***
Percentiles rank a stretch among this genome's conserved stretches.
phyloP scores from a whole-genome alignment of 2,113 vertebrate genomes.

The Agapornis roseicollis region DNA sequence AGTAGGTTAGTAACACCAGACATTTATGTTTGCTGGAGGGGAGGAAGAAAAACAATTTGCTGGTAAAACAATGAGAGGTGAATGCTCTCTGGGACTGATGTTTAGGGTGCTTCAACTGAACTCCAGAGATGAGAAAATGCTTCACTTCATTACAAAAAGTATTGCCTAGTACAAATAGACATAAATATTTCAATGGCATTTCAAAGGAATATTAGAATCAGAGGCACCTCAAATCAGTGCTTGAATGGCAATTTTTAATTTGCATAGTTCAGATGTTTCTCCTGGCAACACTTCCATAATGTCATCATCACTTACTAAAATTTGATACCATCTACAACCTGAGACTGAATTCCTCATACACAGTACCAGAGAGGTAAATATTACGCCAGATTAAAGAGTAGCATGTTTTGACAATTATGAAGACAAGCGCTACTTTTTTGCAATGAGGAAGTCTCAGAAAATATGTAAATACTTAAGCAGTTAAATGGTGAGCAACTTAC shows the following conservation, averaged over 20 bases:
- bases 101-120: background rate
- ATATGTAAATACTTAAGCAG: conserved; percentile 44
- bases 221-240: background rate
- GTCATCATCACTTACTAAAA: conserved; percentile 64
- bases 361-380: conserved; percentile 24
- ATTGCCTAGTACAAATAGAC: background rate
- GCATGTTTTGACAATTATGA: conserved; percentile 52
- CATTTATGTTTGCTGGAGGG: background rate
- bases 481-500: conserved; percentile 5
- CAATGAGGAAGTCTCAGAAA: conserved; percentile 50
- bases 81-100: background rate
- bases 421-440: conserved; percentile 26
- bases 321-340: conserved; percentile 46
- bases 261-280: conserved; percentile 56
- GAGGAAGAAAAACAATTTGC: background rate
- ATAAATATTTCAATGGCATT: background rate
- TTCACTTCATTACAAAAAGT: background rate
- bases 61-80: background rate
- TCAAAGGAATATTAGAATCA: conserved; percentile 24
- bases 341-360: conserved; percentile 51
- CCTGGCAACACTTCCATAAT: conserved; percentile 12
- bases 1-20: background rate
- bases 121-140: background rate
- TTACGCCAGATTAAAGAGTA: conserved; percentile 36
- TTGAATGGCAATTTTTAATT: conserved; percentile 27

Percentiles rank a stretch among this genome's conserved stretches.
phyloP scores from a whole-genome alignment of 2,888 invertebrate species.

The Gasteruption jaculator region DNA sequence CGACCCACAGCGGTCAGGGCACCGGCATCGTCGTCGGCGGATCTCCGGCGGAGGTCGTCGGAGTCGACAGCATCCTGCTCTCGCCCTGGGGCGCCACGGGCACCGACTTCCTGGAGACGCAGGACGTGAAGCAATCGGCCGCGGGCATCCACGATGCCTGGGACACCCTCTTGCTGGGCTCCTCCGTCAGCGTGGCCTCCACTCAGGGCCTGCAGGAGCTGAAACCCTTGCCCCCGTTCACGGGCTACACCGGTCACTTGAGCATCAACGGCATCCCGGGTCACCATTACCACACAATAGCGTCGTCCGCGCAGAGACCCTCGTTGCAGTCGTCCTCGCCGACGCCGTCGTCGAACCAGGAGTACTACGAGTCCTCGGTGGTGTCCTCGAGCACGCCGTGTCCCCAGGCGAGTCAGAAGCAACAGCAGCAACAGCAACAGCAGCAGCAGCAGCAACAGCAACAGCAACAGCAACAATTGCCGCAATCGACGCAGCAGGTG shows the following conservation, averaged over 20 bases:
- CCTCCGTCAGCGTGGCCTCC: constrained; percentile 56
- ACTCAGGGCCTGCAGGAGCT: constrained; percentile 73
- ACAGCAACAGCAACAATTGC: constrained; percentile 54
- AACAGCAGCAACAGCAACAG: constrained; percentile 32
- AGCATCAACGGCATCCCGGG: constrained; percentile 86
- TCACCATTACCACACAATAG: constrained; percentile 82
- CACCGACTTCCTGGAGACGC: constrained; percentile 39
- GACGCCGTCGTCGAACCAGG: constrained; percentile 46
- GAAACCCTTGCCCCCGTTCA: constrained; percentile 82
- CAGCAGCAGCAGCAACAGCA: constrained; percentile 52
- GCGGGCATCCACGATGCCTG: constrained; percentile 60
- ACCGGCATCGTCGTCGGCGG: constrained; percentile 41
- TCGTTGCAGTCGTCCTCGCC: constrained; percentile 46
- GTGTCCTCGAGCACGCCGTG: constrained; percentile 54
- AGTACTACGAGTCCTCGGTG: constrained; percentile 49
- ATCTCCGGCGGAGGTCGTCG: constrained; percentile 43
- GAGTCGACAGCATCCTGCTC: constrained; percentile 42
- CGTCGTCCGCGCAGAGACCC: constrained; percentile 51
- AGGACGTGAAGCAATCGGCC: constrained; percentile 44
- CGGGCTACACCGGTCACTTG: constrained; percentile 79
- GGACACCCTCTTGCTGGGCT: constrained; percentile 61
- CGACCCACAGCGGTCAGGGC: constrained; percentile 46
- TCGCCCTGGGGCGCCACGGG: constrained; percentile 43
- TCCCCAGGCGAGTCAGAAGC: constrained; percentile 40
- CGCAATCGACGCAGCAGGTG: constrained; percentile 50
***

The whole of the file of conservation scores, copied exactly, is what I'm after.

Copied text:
Percentiles rank a stretch among this genome's conserved stretches.
phyloP scores from a whole-genome alignment of 2,113 vertebrate genomes.

The Agapornis roseicollis region DNA sequence AGTAGGTTAGTAACACCAGACATTTATGTTTGCTGGAGGGGAGGAAGAAAAACAATTTGCTGGTAAAACAATGAGAGGTGAATGCTCTCTGGGACTGATGTTTAGGGTGCTTCAACTGAACTCCAGAGATGAGAAAATGCTTCACTTCATTACAAAAAGTATTGCCTAGTACAAATAGACATAAATATTTCAATGGCATTTCAAAGGAATATTAGAATCAGAGGCACCTCAAATCAGTGCTTGAATGGCAATTTTTAATTTGCATAGTTCAGATGTTTCTCCTGGCAACACTTCCATAATGTCATCATCACTTACTAAAATTTGATACCATCTACAACCTGAGACTGAATTCCTCATACACAGTACCAGAGAGGTAAATATTACGCCAGATTAAAGAGTAGCATGTTTTGACAATTATGAAGACAAGCGCTACTTTTTTGCAATGAGGAAGTCTCAGAAAATATGTAAATACTTAAGCAGTTAAATGGTGAGCAACTTAC shows the following conservation, averaged over 20 bases:
- bases 101-120: background rate
- ATATGTAAATACTTAAGCAG: conserved; percentile 44
- bases 221-240: background rate
- GTCATCATCACTTACTAAAA: conserved; percentile 64
- bases 361-380: conserved; percentile 24
- ATTGCCTAGTACAAATAGAC: background rate
- GCATGTTTTGACAATTATGA: conserved; percentile 52
- CATTTATGTTTGCTGGAGGG: background rate
- bases 481-500: conserved; percentile 5
- CAATGAGGAAGTCTCAGAAA: conserved; percentile 50
- bases 81-100: background rate
- bases 421-440: conserved; percentile 26
- bases 321-340: conserved; percentile 46
- bases 261-280: conserved; percentile 56
- GAGGAAGAAAAACAATTTGC: background rate
- ATAAATATTTCAATGGCATT: background rate
- TTCACTTCATTACAAAAAGT: background rate
- bases 61-80: background rate
- TCAAAGGAATATTAGAATCA: conserved; percentile 24
- bases 341-360: conserved; percentile 51
- CCTGGCAACACTTCCATAAT: conserved; percentile 12
- bases 1-20: background rate
- bases 121-140: background rate
- TTACGCCAGATTAAAGAGTA: conserved; percentile 36
- TTGAATGGCAATTTTTAATT: conserved; percentile 27

Percentiles rank a stretch among this genome's conserved stretches.
phyloP scores from a whole-genome alignment of 2,888 invertebrate species.

The Gasteruption jaculator region DNA sequence CGACCCACAGCGGTCAGGGCACCGGCATCGTCGTCGGCGGATCTCCGGCGGAGGTCGTCGGAGTCGACAGCATCCTGCTCTCGCCCTGGGGCGCCACGGGCACCGACTTCCTGGAGACGCAGGACGTGAAGCAATCGGCCGCGGGCATCCACGATGCCTGGGACACCCTCTTGCTGGGCTCCTCCGTCAGCGTGGCCTCCACTCAGGGCCTGCAGGAGCTGAAACCCTTGCCCCCGTTCACGGGCTACACCGGTCACTTGAGCATCAACGGCATCCCGGGTCACCATTACCACACAATAGCGTCGTCCGCGCAGAGACCCTCGTTGCAGTCGTCCTCGCCGACGCCGTCGTCGAACCAGGAGTACTACGAGTCCTCGGTGGTGTCCTCGAGCACGCCGTGTCCCCAGGCGAGTCAGAAGCAACAGCAGCAACAGCAACAGCAGCAGCAGCAGCAACAGCAACAGCAACAGCAACAATTGCCGCAATCGACGCAGCAGGTG shows the following conservation, averaged over 20 bases:
- CCTCCGTCAGCGTGGCCTCC: constrained; percentile 56
- ACTCAGGGCCTGCAGGAGCT: constrained; percentile 73
- ACAGCAACAGCAACAATTGC: constrained; percentile 54
- AACAGCAGCAACAGCAACAG: constrained; percentile 32
- AGCATCAACGGCATCCCGGG: constrained; percentile 86
- TCACCATTACCACACAATAG: constrained; percentile 82
- CACCGACTTCCTGGAGACGC: constrained; percentile 39
- GACGCCGTCGTCGAACCAGG: constrained; percentile 46
- GAAACCCTTGCCCCCGTTCA: constrained; percentile 82
- CAGCAGCAGCAGCAACAGCA: constrained; percentile 52
- GCGGGCATCCACGATGCCTG: constrained; percentile 60
- ACCGGCATCGTCGTCGGCGG: constrained; percentile 41
- TCGTTGCAGTCGTCCTCGCC: constrained; percentile 46
- GTGTCCTCGAGCACGCCGTG: constrained; percentile 54
- AGTACTACGAGTCCTCGGTG: constrained; percentile 49
- ATCTCCGGCGGAGGTCGTCG: constrained; percentile 43
- GAGTCGACAGCATCCTGCTC: constrained; percentile 42
- CGTCGTCCGCGCAGAGACCC: constrained; percentile 51
- AGGACGTGAAGCAATCGGCC: constrained; percentile 44
- CGGGCTACACCGGTCACTTG: constrained; percentile 79
- GGACACCCTCTTGCTGGGCT: constrained; percentile 61
- CGACCCACAGCGGTCAGGGC: constrained; percentile 46
- TCGCCCTGGGGCGCCACGGG: constrained; percentile 43
- TCCCCAGGCGAGTCAGAAGC: constrained; percentile 40
- CGCAATCGACGCAGCAGGTG: constrained; percentile 50